Taiwanese companies not sure what to make of Trump’s tariff plan

Taipei, Taiwanese companies, many of which make or process their products in China, are busy assessing the impact of U.S. President Donald Trump's plan to impose tariffs on up to US$60 billion in imports from China, with some foreseeing only a limited effect on their companies.

A number of Taiwanese makers of power, optical and connector components said Friday that the tariff plan will probably not have a direct impact on them, but noted that the actual effect cannot be accurately assessed until details of the plan are released.

Delta Electronics Inc., one of Taiwan's leading power management system suppliers, said it remains to be seen whether the plan targets actual manufacturers or the brands that sell products.

That matters because of the technology sector's global supply chains. Taiwanese tech companies manufacture a lot in China but their biggest customers are Western brands, so how the tariffs are actually targeted will determine their impact, Delta said.

Huang Chien-chung (???), secretary-general of the Taiwan Machine Tool and Accessory Builders' Association, believed the Trump administration's tariff plan could affect some Taiwanese machine tool makers in the first two to three months after it is put into place.

But he said the tariffs were unlikely to have a long-term effect on members of his association because many of them are upgrading their systems and speeding up investment in smart manufacturing to become more globally competitive.

Taiwanese machinery companies with factories in China also sell most of their products to the Chinese domestic market, instead of exporting them to other countries, so the tariff plan should not have a major effect on them, said Ko Pa-hsi (???), head of the Taiwan Association of Machinery Industry.

Some experts predicted, however, that the U.S. tariff plan could affect laptop computer and mobile phone companies with high market shares in the United States.

Andrew Lu (???), a former Asia-Pacific semiconductor analyst at Barclays, said mobile phones are the products that could take the biggest hit, while semiconductors are less likely to be hurt.

Less than 10 percent of the world's semiconductor packaging is done in China, with the majority done in Taiwan, so if the U.S.'s "Section 301" investigation does not target Taiwan, it will not affect Taiwanese semiconductor companies, Lu argued.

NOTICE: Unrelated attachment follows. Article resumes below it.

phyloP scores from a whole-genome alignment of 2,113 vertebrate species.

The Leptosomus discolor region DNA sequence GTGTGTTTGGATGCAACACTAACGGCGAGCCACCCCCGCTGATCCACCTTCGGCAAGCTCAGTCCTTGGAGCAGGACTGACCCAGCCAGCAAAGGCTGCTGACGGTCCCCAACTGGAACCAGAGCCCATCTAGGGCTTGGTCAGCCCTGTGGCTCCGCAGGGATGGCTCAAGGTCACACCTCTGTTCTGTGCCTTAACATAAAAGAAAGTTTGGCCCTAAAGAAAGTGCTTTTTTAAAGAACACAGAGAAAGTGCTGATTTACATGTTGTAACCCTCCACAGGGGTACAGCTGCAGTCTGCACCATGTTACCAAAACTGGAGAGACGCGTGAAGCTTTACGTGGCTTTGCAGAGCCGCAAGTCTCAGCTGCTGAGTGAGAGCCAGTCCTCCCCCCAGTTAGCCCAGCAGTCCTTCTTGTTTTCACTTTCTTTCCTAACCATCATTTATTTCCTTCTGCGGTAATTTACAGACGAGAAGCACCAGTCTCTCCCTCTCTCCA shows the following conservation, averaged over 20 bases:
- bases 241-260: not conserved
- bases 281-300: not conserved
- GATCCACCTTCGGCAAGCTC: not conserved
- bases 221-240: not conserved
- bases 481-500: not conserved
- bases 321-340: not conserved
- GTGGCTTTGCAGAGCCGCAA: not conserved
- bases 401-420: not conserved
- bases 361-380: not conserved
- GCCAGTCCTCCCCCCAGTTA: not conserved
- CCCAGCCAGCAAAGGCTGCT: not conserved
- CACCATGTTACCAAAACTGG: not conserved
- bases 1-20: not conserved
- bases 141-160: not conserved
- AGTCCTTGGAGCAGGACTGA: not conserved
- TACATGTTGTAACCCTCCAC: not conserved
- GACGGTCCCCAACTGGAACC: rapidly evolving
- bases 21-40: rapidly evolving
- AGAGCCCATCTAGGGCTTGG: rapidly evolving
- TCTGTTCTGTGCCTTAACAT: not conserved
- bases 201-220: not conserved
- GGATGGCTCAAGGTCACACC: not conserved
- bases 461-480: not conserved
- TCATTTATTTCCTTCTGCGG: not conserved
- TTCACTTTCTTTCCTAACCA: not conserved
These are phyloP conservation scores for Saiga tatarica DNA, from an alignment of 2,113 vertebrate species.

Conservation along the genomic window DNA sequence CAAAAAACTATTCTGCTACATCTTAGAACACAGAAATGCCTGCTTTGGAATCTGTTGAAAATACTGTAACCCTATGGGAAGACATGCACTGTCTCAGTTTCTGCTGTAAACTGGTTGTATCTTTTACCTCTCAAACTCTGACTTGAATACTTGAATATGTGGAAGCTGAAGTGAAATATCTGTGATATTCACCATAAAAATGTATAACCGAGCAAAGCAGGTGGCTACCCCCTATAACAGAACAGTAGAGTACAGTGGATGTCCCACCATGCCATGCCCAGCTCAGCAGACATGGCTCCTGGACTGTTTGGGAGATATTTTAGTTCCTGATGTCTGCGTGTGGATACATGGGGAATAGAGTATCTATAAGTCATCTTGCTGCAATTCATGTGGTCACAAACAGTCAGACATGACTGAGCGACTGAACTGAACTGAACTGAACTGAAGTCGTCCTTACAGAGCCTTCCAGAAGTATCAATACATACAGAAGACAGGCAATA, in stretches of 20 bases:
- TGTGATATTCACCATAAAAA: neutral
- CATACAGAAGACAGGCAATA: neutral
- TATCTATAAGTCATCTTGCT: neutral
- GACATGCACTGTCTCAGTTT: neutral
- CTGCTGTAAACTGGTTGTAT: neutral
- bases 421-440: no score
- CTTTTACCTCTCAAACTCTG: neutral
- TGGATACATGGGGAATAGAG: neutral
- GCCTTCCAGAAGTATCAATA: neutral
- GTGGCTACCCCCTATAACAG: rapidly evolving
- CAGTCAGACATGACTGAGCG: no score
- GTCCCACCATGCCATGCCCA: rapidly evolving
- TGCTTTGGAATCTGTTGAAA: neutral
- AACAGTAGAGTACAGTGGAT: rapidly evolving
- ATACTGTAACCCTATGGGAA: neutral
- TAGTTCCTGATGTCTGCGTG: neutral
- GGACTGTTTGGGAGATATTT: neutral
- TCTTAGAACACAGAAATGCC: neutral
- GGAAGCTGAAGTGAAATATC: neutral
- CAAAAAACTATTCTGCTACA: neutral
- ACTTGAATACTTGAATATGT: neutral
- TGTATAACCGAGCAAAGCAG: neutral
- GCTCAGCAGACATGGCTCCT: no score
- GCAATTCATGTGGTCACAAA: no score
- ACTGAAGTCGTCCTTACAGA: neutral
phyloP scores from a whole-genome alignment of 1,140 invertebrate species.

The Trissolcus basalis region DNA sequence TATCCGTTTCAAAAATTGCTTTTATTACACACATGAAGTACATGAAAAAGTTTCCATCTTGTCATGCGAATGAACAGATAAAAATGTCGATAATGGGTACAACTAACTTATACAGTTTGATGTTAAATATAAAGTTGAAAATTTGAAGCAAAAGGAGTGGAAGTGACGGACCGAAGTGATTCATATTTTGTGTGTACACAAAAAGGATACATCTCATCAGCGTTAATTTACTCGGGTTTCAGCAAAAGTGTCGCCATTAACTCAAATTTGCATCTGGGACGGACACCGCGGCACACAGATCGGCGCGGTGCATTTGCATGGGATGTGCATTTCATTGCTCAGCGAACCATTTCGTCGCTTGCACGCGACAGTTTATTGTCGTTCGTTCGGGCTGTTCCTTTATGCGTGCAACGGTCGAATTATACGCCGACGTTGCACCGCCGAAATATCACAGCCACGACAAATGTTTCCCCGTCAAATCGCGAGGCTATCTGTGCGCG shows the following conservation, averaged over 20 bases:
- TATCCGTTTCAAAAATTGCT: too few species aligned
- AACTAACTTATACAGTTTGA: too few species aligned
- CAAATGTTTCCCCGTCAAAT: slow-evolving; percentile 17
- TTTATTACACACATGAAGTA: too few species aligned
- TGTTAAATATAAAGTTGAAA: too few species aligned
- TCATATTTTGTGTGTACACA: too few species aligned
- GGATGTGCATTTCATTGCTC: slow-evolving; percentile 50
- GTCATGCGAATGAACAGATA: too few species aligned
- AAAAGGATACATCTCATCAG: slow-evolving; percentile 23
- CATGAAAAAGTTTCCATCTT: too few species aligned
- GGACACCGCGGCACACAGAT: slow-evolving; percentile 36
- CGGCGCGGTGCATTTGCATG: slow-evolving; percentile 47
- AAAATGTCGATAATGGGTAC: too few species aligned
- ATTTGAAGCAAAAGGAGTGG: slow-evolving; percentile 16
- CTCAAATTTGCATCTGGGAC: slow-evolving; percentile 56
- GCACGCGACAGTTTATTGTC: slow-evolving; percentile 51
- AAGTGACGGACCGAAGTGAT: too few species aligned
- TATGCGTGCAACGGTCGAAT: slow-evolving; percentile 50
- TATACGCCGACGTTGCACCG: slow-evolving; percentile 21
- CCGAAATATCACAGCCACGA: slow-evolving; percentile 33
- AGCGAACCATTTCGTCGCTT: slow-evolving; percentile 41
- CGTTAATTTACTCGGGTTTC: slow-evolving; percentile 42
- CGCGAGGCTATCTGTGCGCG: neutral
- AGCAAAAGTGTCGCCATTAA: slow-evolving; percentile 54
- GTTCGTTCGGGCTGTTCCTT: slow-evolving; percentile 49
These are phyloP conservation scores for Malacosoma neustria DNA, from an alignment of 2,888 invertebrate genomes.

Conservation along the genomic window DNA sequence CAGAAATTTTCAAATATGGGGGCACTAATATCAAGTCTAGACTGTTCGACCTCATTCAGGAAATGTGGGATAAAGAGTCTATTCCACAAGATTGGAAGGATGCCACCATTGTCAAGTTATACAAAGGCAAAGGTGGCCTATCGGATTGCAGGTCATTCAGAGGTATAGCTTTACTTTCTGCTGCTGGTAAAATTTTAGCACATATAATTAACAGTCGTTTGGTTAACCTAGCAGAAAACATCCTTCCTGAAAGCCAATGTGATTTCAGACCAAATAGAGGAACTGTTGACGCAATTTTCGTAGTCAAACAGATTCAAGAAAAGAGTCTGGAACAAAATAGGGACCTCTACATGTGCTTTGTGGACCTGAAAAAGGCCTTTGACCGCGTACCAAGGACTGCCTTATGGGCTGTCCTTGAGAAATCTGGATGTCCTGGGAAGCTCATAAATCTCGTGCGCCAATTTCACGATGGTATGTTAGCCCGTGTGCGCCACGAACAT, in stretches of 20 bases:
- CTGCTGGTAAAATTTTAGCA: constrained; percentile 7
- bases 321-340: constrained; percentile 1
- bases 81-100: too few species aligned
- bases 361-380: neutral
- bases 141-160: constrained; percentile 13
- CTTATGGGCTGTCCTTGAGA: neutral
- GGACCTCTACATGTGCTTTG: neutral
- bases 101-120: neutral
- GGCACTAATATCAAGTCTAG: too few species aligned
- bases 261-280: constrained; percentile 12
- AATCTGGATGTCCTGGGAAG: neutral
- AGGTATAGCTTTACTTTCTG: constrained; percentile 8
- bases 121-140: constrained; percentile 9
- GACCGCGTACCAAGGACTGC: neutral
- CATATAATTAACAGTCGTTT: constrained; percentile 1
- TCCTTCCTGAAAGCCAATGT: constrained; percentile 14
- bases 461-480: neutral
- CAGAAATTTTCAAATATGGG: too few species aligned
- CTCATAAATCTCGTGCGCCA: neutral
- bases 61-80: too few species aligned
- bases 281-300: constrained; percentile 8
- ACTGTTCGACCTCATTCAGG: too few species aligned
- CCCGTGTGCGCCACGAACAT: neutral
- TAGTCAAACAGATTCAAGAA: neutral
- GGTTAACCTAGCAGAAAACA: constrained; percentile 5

Taiwan Semiconductor Manufacturing Co. (TSMC), the world's largest contract chipmaker, said Friday that its operations will not be affected because its production is based in Taiwan.

TSMC's smaller competitor United Microelectronics Corp., said the tariff plan could have a negative impact on the global economy, but it was too early to predict how much of a difference it will make.

Taiwanese PC brands Asustek Computer Inc. and Acer Inc. both said they are closely watching and evaluating the situation and will respond with caution.

Meanwhile, Taiwanese contract makers of electronics and information and communication technology products, including Quanta Computer Inc., Compal Electronics Inc., Wistron Corp., Pegatron Corp. and Inventec Corp., said they are trying to clarify the details of Trump's plan, and will discuss how to respond with their customers.

Brokerages and asset managers had varied opinions on how to respond to the tariff plan.

Li Fang-kuo (???), chairman of Uni-President's investment management division, said the plan will shatter the traditional view of "China as the factory, and the United States as the market."

Taiwanese companies that want to do business in the U.S. may have to move their production there, he said.

Hua Nan Securities Investment Management Chairman David Chu (???) believed, however, that there is not much Taiwanese companies can do.

"When two elephants are fighting each other, what can we do?" he said, arguing that it was "impossible" for Taiwan to reduce its ties with China because Taiwan is merely a small link in the global supply chain.

Joen-Ray Chen (???), chairman of Ray Wing Research and Investment Corp., agreed, saying there was little Taiwan could do and that it was impossible for it to cut ties with China economically.

Chen did advise Taiwanese companies, however, to reduce their dependence on a single country and expand their global reach.

Most companies and analysts had a hard time seriously assessing the Trump plan because it was short on details.

Trump signed a presidential memorandum targeting up to US$60 billion in Chinese goods with tariffs for the alleged misappropriation of U.S. intellectual property by China.

But the White House said a list of proposed tariffs was not immediately available and would be issued within 15 days.

After the list is published, there will be a 30-day consultation period during which businesses can weigh in.

Source: Focus Taiwan News Channel